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Chad Hower, aka “The TikTok Fugitive” has a hell of a story to tell. He says both the the FBI and Interpol have been trying to extradite him to the U.S. for the past 16 years to face charges for a crime he did not commit. In hundreds of TikTok videos posted from Russia, St. Kitts and other nations, Hower taunts the authorities and explains the Byzantine details of how an innocent Microsoft computer programmer wound up an international criminal. Hower’s plight gained the attention and sympathy of some of the biggest influencers on TikTok, and his videos have been viewed over 120 million times on the platform. But is he telling the truth?

Hower’s story begins with a bitter divorce. He says his ex-wife falsely accused him of kidnapping his son, even though he had full legal custody of the child at the time. The FBI got involved, and an innocent trip to Europe turned into a stint in a Bulgarian prison and a life on the run.

Hower says the U.S. has tried to extradite him at least three times, from at least one nation with an extradition agreement, but they haven’t succeeded because the charges against him are bogus on their face. The FBI, according to Hower, knows he’s innocent, but refuses to end the manhunt. Even though his child is an adult now, and even though he has court documents he says prove his innocence in indisputable terms, Hower is still forced to live as an exile and fight to clear his name.

Hower says sympathetic journalists who tried to cover the story were scared off by the FBI, leaving no choice but to take his story directly to the people through TikTok, podcasts, online interviews, and petitions. If you search Hower’s name, you’ll be greeted with pages of sources discussing and amplifying his story and the injustice that’s been done to him, but few sources that critically examine his claims.

Anyone can say anything on the Internet, but Hower really is wanted by the FBI. He really is a fugitive who has been given asylum in Russia, and really has had his extradition fail. But when you pull on any other string of this complicated ball of yarn, it seems to unravel into an uglier story where the villain is not the FBI.

Is Hower an angry divorced guy?

According to The National Center for Missing and Exploited Children, in the U.S., about 200,000 children are abducted every year by a parent or other family member. Most of the aggrieved parents who lift their children from court-ordered visitation don’t end up as international criminals, but this may have been the fate that Hower brought upon himself through his uncommon personal stubbornness and intelligence.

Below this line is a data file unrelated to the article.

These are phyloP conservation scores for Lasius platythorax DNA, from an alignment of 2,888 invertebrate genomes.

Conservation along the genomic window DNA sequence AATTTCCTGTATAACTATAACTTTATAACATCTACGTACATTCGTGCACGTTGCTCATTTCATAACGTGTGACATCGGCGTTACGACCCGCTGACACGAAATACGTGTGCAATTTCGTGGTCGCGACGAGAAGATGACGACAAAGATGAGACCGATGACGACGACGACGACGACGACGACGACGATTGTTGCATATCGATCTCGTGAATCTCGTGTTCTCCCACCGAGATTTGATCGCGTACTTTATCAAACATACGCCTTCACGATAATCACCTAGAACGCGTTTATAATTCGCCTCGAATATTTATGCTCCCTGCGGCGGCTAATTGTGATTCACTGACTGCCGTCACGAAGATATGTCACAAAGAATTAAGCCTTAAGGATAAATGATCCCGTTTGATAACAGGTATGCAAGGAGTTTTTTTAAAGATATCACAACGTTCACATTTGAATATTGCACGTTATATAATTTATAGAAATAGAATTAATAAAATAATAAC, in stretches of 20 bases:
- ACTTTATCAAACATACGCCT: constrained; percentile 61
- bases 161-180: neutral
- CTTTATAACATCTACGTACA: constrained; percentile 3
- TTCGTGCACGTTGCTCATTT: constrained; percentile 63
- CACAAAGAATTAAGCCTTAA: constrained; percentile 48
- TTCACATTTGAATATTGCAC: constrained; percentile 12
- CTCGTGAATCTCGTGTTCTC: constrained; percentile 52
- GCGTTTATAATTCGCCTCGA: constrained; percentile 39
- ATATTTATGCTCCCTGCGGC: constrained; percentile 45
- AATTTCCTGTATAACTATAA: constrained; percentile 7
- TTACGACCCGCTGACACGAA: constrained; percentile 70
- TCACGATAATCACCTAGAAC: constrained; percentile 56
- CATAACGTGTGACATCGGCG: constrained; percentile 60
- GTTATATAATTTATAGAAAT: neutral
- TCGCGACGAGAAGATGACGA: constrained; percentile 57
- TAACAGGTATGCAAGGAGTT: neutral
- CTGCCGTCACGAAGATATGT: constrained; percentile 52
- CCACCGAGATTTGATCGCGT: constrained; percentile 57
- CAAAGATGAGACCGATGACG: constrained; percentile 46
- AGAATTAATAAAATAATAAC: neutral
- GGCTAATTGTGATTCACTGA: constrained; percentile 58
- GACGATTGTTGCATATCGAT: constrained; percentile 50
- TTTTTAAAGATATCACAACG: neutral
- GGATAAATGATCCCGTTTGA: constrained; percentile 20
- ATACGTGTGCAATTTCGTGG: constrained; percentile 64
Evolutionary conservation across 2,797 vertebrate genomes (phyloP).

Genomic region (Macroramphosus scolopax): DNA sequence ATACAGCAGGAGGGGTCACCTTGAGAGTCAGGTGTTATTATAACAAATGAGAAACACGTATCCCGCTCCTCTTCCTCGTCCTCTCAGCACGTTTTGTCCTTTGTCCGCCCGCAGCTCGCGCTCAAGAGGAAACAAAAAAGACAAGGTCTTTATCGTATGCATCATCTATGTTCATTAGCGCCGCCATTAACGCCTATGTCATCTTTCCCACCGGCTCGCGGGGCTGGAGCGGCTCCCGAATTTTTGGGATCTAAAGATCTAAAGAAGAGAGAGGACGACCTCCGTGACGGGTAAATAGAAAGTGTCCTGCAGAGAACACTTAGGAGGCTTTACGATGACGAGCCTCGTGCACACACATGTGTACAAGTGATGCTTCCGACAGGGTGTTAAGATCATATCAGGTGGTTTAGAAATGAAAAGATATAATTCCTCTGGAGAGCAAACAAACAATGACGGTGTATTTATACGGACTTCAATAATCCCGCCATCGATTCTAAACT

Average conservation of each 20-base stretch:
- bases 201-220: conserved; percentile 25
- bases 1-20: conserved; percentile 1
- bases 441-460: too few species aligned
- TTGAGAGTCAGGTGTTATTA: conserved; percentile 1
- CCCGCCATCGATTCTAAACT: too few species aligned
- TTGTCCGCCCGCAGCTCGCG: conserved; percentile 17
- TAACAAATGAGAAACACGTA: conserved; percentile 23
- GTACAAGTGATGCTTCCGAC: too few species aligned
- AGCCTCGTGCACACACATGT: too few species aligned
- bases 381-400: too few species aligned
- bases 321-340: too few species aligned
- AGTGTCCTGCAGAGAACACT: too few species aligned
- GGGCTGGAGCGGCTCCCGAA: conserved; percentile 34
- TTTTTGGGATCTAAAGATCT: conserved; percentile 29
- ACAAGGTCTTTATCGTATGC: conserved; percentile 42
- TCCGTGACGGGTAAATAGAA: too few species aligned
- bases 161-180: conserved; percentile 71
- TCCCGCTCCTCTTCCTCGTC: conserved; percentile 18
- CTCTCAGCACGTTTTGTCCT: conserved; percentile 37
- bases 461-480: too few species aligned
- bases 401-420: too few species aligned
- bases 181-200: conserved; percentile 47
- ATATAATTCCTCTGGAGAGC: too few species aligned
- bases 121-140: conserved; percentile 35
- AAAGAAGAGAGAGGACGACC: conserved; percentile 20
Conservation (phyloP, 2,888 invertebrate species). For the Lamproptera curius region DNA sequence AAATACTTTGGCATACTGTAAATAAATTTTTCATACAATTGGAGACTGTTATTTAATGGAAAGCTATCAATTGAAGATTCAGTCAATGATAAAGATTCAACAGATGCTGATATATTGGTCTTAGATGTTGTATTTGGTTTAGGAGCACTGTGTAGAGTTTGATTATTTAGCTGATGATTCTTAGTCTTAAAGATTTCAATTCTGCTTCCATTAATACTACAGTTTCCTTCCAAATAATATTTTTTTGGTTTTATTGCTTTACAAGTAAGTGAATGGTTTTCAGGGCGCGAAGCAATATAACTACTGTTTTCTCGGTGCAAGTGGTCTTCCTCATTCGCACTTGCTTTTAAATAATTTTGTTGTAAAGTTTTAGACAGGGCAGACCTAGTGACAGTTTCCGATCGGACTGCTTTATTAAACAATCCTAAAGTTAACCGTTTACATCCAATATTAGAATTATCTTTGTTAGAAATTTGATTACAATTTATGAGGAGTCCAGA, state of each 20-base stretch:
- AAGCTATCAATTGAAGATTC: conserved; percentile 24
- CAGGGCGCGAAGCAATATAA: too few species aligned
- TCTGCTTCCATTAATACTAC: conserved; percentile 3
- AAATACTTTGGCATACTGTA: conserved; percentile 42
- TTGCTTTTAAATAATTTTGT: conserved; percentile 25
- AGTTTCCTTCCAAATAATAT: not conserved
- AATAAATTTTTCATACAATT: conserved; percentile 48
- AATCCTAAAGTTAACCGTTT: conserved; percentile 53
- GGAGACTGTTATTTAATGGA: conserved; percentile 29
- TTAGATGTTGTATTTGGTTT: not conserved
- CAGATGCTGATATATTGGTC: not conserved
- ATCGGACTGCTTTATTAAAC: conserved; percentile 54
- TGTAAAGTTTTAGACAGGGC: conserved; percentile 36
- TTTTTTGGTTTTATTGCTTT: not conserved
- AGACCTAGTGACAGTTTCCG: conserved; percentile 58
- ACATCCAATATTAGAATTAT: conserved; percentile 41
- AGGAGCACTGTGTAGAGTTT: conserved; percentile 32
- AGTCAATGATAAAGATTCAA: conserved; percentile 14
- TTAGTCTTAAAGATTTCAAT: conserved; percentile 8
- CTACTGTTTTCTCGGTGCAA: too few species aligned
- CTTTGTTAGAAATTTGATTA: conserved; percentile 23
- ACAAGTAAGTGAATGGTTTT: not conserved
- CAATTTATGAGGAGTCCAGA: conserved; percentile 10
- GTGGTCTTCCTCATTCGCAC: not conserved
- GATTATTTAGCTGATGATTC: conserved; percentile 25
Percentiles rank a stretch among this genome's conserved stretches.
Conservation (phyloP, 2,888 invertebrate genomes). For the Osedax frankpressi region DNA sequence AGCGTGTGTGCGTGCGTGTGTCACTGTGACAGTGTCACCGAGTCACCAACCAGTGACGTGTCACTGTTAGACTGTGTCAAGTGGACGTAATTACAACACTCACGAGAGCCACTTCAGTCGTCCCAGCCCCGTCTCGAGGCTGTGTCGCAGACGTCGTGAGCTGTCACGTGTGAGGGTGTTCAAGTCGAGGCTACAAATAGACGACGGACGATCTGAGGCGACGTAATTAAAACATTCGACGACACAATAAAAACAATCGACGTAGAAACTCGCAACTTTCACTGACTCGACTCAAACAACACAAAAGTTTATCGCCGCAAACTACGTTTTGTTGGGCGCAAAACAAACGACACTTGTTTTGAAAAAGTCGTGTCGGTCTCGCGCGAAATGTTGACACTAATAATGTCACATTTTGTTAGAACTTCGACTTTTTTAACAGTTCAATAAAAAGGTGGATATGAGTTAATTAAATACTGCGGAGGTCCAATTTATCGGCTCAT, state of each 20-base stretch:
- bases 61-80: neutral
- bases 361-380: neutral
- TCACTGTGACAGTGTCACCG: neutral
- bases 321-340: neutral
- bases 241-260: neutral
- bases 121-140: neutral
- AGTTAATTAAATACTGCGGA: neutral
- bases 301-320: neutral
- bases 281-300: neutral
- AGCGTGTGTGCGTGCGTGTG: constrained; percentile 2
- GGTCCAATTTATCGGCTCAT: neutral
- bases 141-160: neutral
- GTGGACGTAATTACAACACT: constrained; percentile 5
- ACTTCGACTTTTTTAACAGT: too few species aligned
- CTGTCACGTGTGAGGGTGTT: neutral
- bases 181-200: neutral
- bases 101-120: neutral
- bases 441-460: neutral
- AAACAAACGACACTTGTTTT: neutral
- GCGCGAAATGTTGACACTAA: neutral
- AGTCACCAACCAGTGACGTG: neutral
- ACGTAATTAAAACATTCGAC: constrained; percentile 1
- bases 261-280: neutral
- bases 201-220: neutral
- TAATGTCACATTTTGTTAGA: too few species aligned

I’m not going to get into the legal nitty-gritty, but the evidence suggests that Hower is not being entirely honest about everything, to put it charitably. If you’re interested in specifics, check out this exhaustively researched and excellent video from YouTube’s CHUPPL, who carefully examines many of Hower’s claims (and also delves into Hower’s habit of eating locusts, his self-documented road rage, and his hobby of cosplaying as Gru from Minions.) CHUPPL’s conclusion: The best evidence indicates the legal case at the center of this whole mess was handled by the books, despite Hower’s increasingly complex conspiracy theories.

Broadly, Hower’s documents about the initial kidnapping seem to only indicate he’s innocent if you ignore other documents, court orders, and laws—it was a very complex custody case involving the state courts of Tennessee and Pennsylvania and eventually the Federal court. It’s the same with the extraditions: A more reasonable explanation for a failed extradition would be a lack of dual criminality. If Bulgaria doesn’t have a law against this kind of kidnapping, they wouldn’t extradite, no matter what information is presented to them.

Then there are the vibes.

The importance of a working bullshit meter

Within a minute of watching my first Hower video, I was skeptical—dude’s making some extraordinary claims—and from there, every new detail made the story seem less credible instead of more. I can’t speak definitely about the factual debunk without devoting my life to exploring it, but the story doesn’t pass my personal smell test.

There’s no plausible explanation of why the FBI would waste so much time and effort pursuing a relatively unimportant man that they know is innocent, leading to the suggestion that the CIA could be involved because they wanted to recruit Hower for the agency—another hard-to-swallow pill. (Free tip: When anyone mentions the CIA to cover a hole in their story, you can stop listening; 99 times out of 100, they’re lying to you.) Then there’s the suggestion that “mainstream” journalists were scared off the story by the FBI. A more reasonable possibility: Credible journalists showed interest, did some research, clocked the guy as a fake, and stopped returning his calls.

But most of all, Hower has a “this guy is so full of shit” feeling that I can’t explain rationally. He seems like an intelligent, driven, bizarre person with an axe to grind and a lot of time to hone it to a sharp edge. Maybe he’s motivated by righteous anger based on legitimate injustice from the court system, but his many half-truths and fanciful explanations feel intentionally crafted to influence people. It’s hard for me not to see something sinister there. He’s clearly a smart enough person to know he’s presenting one side of a complex story and calling it the whole truth (at best), and it’s troubling that so many people can’t see through it.

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